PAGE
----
Donegal Investment Group signals decline in profit and revenue

Food and agri-business group once known as Donegal Creameries sells off non-core assets

Donegal sold non-core assets, including a 30% stake in Monaghan Middlebrook Mushrooms.

Donegal Investment Group, formerly Donegal Creameries, has reported a decline in profit and revenue for the six months to the end of February

The slippage had been driven by lower seed-potato prices which are now a core part of the business. The group, however, saw its financial position improve significantly following the sale of non-core assets, including a 30 per cent stake in the Monaghan Middlebrook Mushrooms business. This disposal was the subject of an extended legal battle with Elst, the majority shareholder, which was settled earlier this year when Donegal accepting a payment of more than €45 million.

This, and other sales, meant the company’s net cash balance jumped to €46 million in February from a debt of €16.4 million this time last year.

“The group’s financial position has changed significantly in the past 12 months which reflects the group’s successful monetisation of assets which generated low returns on capital or were not within majority ownership or control of the group,” it said.


Donegal has proposed a return of capital to its 19,000 shareholders of up to €47.5 million at €9.25 a share. The board said it believed a return of capital in cash represented the most effective use of company funds. It added that the continued strength of the group’s balance sheet and its cash flows after the return of capital would be sufficient to pursue the group’s ongoing strategy.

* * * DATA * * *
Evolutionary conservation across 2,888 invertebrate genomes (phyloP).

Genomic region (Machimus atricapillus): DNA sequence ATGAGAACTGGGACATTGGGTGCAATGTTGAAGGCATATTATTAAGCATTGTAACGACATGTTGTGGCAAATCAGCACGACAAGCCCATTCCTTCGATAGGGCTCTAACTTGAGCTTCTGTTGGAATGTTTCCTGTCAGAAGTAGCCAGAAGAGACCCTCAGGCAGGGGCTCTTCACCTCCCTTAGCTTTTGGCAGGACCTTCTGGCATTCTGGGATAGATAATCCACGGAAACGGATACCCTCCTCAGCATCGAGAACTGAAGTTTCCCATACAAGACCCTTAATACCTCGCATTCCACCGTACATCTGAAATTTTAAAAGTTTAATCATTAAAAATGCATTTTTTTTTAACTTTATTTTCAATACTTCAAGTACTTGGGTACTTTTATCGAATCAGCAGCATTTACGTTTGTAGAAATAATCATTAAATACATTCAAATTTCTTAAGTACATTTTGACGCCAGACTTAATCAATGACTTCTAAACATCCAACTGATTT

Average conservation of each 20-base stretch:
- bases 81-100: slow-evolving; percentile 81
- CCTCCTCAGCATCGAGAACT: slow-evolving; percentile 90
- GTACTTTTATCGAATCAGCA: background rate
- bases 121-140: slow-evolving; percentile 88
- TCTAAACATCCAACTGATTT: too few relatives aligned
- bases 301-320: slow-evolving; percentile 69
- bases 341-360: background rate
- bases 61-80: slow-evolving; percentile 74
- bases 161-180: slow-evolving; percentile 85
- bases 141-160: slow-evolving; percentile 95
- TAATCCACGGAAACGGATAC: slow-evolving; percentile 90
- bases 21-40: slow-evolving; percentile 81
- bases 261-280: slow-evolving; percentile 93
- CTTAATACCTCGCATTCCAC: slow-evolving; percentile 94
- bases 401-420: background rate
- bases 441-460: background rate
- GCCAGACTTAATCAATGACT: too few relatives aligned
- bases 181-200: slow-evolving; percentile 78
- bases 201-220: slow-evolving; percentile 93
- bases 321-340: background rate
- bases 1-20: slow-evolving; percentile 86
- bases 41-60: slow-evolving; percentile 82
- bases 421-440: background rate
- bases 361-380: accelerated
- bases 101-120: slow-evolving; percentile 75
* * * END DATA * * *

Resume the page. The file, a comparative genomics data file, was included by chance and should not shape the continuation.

The move, which will mean more than 50 per cent of the average shareholding redeemed, will be voted on by shareholders at an egm in May.

The group’s latest interim results show Donegal generated a pretax profit of €2.8 million for the six-month period to the end of February, down from €3.2 million 12 months ago.

Seed potato

Group revenue also fell by €2.2 million to €44 million, largely due to the reduction in the availability of seed potato following lower than expected yields across Europe during the 2017 seed crop harvest.

Revenue in its key produce division fell by €2.7 million to €18.9 million, with profit reducing by €0.7 million to €1.8 million compared with the first half of 2017.

“Adverse weather conditions across all European growing areas resulted in lower than expected yields, in turn giving rise to a reduction in the availability of seed potato,” it said.

This resulted in volumes sold being marginally lower than planned in some key markets, but Donegal said some of the volume losses were offset by improved trading margins.

Revenue from its food-agri and property division increased by €500,000 to €25 million, with profit from this section also increasing by €500,000 of €1.4 million.

“Our speciality dairy business continues to experience good volume growth with a number of additional listings being achieved with key customers in the UK,” said Donegal.

Eoin Burke-Kennedy

Eoin Burke-Kennedy

Eoin Burke-Kennedy is Economics Correspondent of The Irish Times